(e) Procurement of Temporary and Intermittent Services.—The chairman of the Commission may procure temporary and intermittent services under section 3109(b) of title 5, United States Code, at rates for individuals which do not exceed the daily equivalent of the annual rate of basic pay prescribed for level V of the Executive Schedule under section 5316 of such title.

SEC. 8. Termination of the Commission.

The Commission shall terminate 90 days after the date on which the Commission submits the report under section 4(a).

SEC. 9. Congressional consideration of proposals to eliminate certain agencies and programs.

(a) Definitions.—In this section, the term “joint resolution” means only a joint resolution—

(1) which does not have a preamble;

(2) the matter after the resolving clause of which is as follows: “That the Congress hereby disapproves the recommendations submitted to Congress by the Federal Agency Program Realignment and Closure Commission pursuant to section 9 of the Federal Agency Program Realignment and Closure Act.”; and

(3) the title of which is as follows: “Joint resolution disapproving the recommendations of the Federal Agency Program Realignment and Closure Commission”.

(b) Introduction; Referral; and Report or Discharge.—

(1) INTRODUCTION.—On the first calendar day on which both Houses are in session, on or immediately following the date on which a report is submitted to Congress under section 4(a), a joint resolution shall be introduced (by request)—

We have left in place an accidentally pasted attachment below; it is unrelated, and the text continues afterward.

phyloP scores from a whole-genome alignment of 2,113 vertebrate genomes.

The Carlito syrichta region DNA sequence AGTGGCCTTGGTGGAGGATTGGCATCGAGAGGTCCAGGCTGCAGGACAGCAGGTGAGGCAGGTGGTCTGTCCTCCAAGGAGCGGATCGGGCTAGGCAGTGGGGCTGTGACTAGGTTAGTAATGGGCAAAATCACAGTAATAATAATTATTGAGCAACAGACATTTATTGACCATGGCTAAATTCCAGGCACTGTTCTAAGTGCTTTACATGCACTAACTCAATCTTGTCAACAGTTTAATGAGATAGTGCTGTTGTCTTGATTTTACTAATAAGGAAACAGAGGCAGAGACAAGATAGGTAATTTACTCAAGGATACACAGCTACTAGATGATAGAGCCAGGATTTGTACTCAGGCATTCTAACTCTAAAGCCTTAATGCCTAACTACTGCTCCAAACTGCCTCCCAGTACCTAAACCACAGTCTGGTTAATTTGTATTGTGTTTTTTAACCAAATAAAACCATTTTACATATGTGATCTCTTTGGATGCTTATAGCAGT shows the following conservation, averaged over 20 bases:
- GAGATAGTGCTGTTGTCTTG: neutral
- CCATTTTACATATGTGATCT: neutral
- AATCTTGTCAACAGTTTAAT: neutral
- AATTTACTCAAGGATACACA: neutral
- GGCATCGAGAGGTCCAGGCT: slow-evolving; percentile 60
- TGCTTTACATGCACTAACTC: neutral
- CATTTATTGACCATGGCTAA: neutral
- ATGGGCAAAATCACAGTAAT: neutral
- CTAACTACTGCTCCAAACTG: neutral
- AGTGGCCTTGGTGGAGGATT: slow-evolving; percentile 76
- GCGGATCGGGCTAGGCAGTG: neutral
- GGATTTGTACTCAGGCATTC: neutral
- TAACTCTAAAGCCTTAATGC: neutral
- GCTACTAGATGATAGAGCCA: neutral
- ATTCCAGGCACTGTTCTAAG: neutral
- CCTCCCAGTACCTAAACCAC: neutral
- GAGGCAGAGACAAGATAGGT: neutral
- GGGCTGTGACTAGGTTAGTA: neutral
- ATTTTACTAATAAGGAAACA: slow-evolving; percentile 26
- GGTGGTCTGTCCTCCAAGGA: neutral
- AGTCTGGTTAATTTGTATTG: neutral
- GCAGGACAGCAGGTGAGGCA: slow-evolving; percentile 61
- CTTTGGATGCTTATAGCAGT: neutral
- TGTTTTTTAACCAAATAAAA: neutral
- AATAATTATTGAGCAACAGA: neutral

(A) in the Senate by the majority leader of the Senate, for himself and the minority leader of the Senate, or by Members of the Senate designated by the majority leader and minority leader of the Senate; and

(B) in the House of Representatives by the Speaker of the House of Representatives, for himself and the minority leader of the House of Representatives, or by Members of the House of Representatives designated by the Speaker and minority leader of the House of Representatives.

(2) REFERRAL.—A joint resolution that is introduced in the House of Representatives shall be referred to the Committee on Oversight and Government Reform. A joint resolution that is introduced in the Senate shall be referred to the Committee on Governmental Affairs. The committee to which such joint resolution is referred may only either recommend passage or recommend against passage when reporting such joint resolution.

(3) REPORT OR DISCHARGE.—If a committee to which a joint resolution is referred has not reported such resolution by the end of the 15th calendar day after the date of the introduction of such joint resolution, such committee shall be immediately discharged from further consideration of such joint resolution, and upon being reported or discharged from the committee, such joint resolution shall be placed on the appropriate calendar.

(c) Floor Consideration.—